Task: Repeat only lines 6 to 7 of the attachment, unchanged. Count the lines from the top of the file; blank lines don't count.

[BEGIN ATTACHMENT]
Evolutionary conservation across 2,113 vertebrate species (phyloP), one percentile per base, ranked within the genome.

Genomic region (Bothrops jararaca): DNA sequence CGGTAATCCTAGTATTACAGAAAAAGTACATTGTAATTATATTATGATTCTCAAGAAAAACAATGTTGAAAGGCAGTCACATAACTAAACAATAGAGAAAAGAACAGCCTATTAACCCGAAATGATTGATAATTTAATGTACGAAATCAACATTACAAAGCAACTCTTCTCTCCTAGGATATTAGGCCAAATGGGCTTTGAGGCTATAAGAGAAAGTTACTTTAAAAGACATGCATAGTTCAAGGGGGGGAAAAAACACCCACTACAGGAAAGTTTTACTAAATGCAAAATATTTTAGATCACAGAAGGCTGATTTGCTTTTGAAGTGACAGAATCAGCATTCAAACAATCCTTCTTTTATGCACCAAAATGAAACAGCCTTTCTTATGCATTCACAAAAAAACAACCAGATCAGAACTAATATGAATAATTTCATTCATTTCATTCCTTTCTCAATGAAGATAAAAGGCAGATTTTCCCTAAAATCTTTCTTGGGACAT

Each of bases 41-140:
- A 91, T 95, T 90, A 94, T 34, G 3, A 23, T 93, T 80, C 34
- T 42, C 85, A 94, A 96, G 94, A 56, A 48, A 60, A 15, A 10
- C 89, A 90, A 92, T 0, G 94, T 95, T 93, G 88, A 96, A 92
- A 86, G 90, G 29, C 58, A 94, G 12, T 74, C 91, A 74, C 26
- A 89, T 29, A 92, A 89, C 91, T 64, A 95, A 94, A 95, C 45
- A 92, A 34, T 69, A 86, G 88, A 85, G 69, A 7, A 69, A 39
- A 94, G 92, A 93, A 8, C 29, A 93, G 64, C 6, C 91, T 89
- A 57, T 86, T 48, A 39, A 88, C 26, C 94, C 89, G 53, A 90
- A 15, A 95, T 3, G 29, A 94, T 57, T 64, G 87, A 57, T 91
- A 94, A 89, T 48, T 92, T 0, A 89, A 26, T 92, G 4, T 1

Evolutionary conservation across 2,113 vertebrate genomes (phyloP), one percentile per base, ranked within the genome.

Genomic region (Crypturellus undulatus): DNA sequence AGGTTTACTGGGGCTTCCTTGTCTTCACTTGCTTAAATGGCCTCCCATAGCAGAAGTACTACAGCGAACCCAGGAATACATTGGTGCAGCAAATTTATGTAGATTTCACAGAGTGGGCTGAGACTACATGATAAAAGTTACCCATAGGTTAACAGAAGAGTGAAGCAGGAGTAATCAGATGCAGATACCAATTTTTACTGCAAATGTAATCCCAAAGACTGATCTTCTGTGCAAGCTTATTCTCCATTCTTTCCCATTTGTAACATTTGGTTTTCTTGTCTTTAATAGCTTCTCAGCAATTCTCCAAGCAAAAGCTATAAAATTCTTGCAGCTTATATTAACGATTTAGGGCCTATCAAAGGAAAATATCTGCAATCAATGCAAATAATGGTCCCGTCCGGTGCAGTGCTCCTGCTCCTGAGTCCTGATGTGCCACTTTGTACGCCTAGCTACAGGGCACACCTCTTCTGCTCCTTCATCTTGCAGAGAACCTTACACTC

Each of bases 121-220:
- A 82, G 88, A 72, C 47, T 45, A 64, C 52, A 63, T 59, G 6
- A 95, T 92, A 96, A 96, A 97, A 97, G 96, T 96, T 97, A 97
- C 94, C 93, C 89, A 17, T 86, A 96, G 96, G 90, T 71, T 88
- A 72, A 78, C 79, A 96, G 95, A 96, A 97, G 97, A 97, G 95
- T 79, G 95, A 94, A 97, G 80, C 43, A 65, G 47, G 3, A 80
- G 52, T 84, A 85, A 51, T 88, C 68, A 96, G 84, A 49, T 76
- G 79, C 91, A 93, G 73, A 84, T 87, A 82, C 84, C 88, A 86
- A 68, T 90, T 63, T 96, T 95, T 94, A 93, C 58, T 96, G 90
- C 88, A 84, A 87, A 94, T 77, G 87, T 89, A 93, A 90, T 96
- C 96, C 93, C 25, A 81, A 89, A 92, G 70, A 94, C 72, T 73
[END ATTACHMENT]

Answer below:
- C 89, A 90, A 92, T 0, G 94, T 95, T 93, G 88, A 96, A 92
- A 86, G 90, G 29, C 58, A 94, G 12, T 74, C 91, A 74, C 26